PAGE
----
It's been a long battle since a court upturned Teva's Copaxone patent in July 2013, but a Supreme Court fight, several petitions and a regulatory journey later, Copaxone generics are here.
Otsuka has already sued the FDA to block generic versions of the blockbuster antipsychotic Abilify, claiming that its orphan drug exclusivity on one indication should preclude copycat meds entirely.
Hefty increases in drug spending have lawmakers all riled up, and a new voice is joining the growing chorus of discontent. The Department of Health and Human Services is weighing in on the issue, planning to investigate the cause of soaring generic drug prices amid congressional pushback.
Generics player Natco Pharma has already made plenty of waves in the Indian pharma market with cheaper versions of blockbuster meds, playing by a patent challenge strategy that's ignited the ire of more than one Big Pharma company. Now, as it awaits U.S. approval for its knockoff of Teva's Copaxone, it's eyeing up other products to copy, too.
Since Mylan went public on Wednesday with a $205-per-share buyout offer for Ireland's Perrigo, analysts have been weighing the pros and cons of a tie-up between the two generics makers. But there's one thing at least a few of them agree on: The $29 billion bid has to be a response to other M&A action going on behind the scenes.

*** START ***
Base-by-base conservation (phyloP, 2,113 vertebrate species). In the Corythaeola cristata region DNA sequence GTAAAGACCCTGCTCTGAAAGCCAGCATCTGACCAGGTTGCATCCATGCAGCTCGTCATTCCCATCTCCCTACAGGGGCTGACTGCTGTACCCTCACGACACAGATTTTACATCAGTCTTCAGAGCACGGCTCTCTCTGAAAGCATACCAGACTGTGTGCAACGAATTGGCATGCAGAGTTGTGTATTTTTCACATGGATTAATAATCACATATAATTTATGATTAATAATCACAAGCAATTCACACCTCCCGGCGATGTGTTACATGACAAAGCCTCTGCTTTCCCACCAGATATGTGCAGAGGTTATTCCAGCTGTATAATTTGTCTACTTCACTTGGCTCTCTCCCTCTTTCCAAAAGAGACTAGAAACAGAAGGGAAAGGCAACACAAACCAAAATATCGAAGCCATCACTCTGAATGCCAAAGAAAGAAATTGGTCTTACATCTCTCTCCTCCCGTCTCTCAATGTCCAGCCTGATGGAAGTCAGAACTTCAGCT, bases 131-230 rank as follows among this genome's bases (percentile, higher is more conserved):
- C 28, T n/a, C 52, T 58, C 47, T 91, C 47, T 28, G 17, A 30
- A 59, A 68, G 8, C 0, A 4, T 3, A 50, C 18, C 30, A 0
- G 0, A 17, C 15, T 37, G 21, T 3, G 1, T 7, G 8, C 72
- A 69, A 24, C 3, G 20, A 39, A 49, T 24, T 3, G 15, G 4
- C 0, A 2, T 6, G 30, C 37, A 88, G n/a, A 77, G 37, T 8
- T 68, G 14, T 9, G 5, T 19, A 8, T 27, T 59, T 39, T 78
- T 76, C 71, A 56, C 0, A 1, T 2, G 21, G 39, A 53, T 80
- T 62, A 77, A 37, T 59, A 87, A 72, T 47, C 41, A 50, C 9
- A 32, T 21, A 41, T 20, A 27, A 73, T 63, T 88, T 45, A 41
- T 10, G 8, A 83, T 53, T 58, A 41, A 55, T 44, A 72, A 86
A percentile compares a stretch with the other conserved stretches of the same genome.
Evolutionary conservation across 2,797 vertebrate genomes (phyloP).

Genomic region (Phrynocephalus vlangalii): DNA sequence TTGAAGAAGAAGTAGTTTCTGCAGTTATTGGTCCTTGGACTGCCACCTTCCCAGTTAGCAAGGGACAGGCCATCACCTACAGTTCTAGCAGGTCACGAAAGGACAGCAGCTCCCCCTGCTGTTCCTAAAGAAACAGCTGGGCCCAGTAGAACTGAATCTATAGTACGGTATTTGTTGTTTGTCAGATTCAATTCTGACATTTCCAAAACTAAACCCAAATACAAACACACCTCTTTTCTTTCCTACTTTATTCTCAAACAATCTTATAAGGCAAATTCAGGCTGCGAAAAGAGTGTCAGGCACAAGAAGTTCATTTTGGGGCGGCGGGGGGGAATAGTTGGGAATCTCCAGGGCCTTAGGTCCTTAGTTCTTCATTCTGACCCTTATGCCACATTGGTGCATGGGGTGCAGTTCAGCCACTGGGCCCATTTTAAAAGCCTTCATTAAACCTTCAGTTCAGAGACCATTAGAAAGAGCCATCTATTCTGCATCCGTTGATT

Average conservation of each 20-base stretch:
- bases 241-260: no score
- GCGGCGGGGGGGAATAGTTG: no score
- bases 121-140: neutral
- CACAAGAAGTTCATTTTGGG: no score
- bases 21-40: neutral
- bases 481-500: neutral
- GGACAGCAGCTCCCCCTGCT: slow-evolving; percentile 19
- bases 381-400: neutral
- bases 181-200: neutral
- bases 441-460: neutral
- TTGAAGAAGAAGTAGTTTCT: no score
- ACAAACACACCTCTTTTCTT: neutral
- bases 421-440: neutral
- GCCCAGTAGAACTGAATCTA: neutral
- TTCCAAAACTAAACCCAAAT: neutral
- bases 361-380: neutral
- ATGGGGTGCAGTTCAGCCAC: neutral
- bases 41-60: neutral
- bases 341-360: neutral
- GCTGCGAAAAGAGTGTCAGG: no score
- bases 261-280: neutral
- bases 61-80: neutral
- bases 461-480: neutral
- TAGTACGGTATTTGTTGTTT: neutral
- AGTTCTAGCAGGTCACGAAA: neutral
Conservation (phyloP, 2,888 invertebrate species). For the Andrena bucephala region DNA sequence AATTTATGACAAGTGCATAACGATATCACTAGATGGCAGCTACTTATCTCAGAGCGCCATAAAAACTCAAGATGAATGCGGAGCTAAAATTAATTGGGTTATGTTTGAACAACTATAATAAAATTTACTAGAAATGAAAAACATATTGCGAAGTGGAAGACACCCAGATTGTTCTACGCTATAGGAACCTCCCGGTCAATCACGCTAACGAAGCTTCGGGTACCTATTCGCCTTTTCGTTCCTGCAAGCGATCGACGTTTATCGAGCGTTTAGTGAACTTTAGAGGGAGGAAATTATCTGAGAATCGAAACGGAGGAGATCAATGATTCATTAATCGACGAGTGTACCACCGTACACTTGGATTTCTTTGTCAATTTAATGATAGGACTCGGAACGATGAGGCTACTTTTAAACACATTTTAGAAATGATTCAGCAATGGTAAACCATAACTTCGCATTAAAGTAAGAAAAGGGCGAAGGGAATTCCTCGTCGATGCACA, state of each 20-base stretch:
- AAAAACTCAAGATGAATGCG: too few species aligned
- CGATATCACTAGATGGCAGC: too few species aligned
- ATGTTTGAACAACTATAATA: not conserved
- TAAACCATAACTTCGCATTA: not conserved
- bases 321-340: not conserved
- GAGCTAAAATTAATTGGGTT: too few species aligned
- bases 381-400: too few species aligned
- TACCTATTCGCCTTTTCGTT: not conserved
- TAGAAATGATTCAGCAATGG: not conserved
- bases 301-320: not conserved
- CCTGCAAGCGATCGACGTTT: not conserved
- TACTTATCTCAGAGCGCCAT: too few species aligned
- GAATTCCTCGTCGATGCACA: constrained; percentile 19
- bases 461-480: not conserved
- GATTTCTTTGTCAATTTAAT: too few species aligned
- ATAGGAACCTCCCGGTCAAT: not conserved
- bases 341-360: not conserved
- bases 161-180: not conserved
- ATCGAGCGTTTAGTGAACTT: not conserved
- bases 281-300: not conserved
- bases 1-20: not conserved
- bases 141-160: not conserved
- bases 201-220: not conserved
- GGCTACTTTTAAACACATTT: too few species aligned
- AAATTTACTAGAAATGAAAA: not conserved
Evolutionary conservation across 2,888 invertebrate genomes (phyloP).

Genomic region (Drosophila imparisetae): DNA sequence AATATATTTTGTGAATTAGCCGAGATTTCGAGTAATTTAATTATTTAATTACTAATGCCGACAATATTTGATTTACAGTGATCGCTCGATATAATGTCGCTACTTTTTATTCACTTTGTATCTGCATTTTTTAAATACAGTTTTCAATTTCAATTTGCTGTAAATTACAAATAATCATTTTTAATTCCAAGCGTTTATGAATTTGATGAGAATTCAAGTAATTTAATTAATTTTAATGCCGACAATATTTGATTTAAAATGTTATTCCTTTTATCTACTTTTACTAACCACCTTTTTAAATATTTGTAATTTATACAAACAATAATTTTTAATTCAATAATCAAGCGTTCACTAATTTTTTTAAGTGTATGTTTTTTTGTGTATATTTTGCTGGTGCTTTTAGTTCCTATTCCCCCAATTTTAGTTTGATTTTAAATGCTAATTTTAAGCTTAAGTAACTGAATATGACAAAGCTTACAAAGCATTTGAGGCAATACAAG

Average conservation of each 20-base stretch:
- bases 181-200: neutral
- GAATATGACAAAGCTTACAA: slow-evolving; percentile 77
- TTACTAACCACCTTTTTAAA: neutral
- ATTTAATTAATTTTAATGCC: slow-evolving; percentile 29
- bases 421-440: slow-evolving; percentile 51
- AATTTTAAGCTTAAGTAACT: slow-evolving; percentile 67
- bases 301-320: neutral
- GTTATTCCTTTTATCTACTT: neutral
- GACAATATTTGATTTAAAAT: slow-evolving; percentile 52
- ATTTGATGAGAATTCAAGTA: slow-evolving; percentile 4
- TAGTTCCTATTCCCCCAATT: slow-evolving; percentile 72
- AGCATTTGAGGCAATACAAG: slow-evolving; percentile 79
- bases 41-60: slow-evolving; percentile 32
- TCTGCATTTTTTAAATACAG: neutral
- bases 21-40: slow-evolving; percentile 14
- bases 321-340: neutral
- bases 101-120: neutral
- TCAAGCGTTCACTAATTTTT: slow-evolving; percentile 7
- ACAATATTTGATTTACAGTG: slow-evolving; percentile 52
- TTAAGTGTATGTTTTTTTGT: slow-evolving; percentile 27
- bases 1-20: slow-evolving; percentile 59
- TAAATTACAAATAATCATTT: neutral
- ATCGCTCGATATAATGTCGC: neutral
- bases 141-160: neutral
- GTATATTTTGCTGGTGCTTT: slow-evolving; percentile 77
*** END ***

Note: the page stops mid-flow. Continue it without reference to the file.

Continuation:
In a year when several of his peers won big payoffs for one extraordinary reason or another, Amgen CEO Robert Bradway earned just about as much as he had the previous year, give or take a few hundred thousand. Small comfort--though some comfort, perhaps--to the thousands of employees facing job cuts as Amgen prepares for biosimilar competition to its top-selling meds.
It's not just that Teva doesn't want the FDA to approve generics of its MS star, Copaxone. It really, really, really does not want the FDA to approve them, and it's filed yet another citizen's petition to the agency with a crop of reasons why it shouldn't.
With Sun Pharmaceutical's $4 billion buyout of Ranbaxy Laboratories all but wrapped up, the combined company has plenty on its plate: get plants banned by the FDA in order, get more products approved and to the market and find $250 million in savings with minimal layoffs.
Colorado's house of representatives passed a bill allowing pharmacists to substitute biosimilar versions of biotech drugs, even when the brands are prescribed by name. The approach would almost mirror the substitutions allowed with standard generic meds, except for the fact that pharmacists would be required to notify doctors about the change.
It's more bad news for Eli Lilly's Alimta in Europe. After losing a patent fight last year with Actavis in England, the Indianapolis drugmaker has now lost another in Germany, paving the way for knockoff versions of its top drug there.